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A PhilRice-IRRI study recommends the use of hybrid varieties, optimal use of fertilizers, training of more farmers on rice technologies, and educating future farmers as some of the ways to boost rice productivity in the country.

These recommendations came from the study titled Benchmarking the Philippine Rice Economy Relative to Major Rice-Producing Countries in Asia. Co-implemented by PhilRice and IRRI, the study was presented in a research seminar on 3 December at the Shangri-La Hotel, Makati City.

Assessments were done in sites representing irrigated and intensively cultivated areas in six countries: the Philippines (Nueva Ecija), China (Zhejiang), India (Tamil Nadu), Indonesia (West Java), Thailand (Suphan Buri) and Vietnam (Can Tho).

In a comparative annual yield across the six countries at 14% moisture content, the study showed that the Philippines is at par during the high yielding season (5.68 t/ha) but the least during the low yielding season (3.84 t/ha).

Vietnam is the highest yielder both in high and low yielding seasons at 8.56 t/ha and 6.33 t/ha, respectively. Additionally, Vietnam’s  extra cropping season yield of 5.69 t/ha gives them 20.59 t/ha in a year compared to the Philippine’s 9.52 t/ha.

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According to Dr. Flordeliza H. Bordey, a PhilRice socio-economist and project lead, Vietnam’s ability to plant thrice in a year is due to the general availability of water, use of early maturing varieties, direct seeding, and synchronous planting.

After accounting for input use, the study cited that yield in the Philippines is significantly lower than in China, Indonesia, and Vietnam, which could be due to environmental conditions such as soil, water, and climate. In contrast, Philippine yield is not significantly different from yield in India and Thailand.

In terms of seeding rate, Thailand and Vietnam have the highest because they widely practice direct seeding. The Philippines, Indonesia, and India have low seeding rates due to transplanting.

The same study revealed that Filipino farmers use 35 varieties, the highest among the six countries, compared with  the Chinese who only use 7 varieties.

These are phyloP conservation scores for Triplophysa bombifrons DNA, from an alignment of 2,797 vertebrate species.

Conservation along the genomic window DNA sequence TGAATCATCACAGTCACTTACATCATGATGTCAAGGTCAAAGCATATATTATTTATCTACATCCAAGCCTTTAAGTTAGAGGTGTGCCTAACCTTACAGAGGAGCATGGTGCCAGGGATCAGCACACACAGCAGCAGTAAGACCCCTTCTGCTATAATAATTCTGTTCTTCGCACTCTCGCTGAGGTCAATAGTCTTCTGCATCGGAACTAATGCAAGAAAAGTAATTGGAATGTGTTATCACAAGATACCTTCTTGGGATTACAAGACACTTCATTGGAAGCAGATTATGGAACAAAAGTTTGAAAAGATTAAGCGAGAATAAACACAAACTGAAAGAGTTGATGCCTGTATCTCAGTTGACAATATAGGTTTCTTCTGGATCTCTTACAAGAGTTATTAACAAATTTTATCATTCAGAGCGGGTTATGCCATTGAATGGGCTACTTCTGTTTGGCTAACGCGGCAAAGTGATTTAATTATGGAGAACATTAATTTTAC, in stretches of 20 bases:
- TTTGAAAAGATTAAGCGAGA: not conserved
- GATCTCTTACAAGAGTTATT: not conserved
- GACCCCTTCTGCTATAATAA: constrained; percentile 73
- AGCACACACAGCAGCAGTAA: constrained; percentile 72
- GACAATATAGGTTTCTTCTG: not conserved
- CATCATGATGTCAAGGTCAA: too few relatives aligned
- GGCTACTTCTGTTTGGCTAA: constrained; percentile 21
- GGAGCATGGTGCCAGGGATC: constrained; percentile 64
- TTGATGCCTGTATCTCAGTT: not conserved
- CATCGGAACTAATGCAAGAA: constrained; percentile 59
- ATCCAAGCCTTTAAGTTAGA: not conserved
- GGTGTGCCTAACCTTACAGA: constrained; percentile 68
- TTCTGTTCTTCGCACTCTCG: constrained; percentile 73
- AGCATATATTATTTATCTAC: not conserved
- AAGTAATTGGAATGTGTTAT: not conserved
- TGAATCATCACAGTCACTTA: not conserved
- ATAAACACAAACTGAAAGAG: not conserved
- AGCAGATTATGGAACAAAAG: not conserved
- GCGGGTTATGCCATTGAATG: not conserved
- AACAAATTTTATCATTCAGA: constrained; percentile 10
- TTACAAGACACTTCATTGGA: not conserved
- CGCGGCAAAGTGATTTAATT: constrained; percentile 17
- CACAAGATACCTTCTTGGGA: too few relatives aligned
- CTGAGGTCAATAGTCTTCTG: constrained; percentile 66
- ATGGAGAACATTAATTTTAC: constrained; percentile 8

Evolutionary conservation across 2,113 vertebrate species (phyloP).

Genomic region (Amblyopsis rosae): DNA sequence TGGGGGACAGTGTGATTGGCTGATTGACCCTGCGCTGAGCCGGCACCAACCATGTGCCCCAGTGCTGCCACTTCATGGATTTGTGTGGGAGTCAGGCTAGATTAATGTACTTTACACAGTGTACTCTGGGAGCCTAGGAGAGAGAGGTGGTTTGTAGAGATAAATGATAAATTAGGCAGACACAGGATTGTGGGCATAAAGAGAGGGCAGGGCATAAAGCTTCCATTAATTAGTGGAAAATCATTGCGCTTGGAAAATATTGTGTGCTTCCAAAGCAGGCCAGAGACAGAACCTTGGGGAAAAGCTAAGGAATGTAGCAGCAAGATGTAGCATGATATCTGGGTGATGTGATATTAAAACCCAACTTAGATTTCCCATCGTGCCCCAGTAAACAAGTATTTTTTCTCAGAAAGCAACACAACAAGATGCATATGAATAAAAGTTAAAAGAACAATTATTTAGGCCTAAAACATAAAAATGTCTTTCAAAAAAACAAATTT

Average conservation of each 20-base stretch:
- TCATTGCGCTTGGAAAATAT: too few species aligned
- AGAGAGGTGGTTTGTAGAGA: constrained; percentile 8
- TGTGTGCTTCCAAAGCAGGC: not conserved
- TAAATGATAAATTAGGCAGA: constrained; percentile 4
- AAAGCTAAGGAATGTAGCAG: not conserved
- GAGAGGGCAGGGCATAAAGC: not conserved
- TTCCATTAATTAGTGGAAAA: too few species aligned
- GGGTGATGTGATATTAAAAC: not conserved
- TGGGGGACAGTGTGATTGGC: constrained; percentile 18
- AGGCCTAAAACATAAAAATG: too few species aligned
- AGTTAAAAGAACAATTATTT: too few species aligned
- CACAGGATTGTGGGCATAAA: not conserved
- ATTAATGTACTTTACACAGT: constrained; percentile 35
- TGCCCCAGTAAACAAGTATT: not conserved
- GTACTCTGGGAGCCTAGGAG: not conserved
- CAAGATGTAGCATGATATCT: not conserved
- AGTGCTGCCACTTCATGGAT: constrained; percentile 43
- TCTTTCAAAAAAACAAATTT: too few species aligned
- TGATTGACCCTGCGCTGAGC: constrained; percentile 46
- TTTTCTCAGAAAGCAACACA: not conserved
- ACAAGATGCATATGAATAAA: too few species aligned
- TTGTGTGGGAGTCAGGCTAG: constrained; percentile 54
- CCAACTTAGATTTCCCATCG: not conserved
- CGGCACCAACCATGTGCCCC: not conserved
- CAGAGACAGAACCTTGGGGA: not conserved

While the use of many varieties provides greater diversity and controls for pests, Bordey explained that this could have implications in the processing phase.

“Processors do not like to mill plenty of varieties that have different characteristics. This affects the efficiency of their milling operations, and they are forced to mix multiple varieties that could eventually affect the quality of the final milled rice,” Bordey furthered.

Meanwhile,  the Philippines is among  the least users of pesticides in rice production. Researchers of the study said that Filipino farmers should be lauded for their judicious use of pesticides.

Increasing labor productivity has also been cited as a key to improve efficiency in rice production. While the Philippine government intensively promotes farm mechanization, the study found  that use of combine harvester remains low at 5% in 2013.

Additionally, rice-based farming system such as the Palayamanan model is suggested to increase land productivity.

Bordey emphasized that “high productivity is one of the basics of being competitive” with our regional neighbors in the ASEAN economic community.

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Philippine Rice Research Institute (PhilRice) is a government corporate entity attached to the Department of Agriculture created through Executive Order 1061 on 5 November 1985 (as amended) to help develop high-yielding and cost-reducing technologies so farmers can produce enough rice for all Filipinos.

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Philippine Rice Research Institute